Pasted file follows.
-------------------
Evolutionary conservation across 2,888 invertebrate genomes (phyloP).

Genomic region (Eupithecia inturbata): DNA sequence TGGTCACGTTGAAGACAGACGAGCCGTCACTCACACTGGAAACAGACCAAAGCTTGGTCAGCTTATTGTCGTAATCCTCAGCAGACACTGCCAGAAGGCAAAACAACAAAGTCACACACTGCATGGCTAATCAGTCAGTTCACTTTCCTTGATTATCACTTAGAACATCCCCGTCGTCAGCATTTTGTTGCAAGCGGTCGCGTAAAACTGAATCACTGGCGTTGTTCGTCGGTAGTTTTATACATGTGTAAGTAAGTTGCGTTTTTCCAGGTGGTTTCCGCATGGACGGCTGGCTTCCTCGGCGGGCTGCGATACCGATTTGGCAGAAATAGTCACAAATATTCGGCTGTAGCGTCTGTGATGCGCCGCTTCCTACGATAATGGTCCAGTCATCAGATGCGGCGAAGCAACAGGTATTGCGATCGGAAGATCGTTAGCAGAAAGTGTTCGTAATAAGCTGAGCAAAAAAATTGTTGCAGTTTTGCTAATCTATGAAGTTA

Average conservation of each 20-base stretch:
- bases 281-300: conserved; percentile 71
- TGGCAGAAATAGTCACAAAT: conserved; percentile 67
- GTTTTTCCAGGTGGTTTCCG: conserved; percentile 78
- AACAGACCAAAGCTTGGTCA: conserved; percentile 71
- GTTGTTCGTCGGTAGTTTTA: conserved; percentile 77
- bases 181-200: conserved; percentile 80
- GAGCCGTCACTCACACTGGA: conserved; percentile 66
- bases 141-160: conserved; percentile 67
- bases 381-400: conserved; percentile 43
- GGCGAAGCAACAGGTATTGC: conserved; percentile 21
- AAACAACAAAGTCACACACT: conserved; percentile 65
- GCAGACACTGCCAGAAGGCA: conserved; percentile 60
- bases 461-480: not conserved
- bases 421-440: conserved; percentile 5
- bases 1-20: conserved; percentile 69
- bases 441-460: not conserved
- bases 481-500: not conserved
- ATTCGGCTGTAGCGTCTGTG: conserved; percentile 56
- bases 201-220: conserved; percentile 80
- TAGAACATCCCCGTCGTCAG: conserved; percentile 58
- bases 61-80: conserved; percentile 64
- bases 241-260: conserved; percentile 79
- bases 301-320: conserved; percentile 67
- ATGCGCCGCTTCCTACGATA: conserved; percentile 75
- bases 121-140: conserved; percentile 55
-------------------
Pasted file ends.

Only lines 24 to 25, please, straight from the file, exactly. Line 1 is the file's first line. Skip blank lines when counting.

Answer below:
- bases 61-80: conserved; percentile 64
- bases 241-260: conserved; percentile 79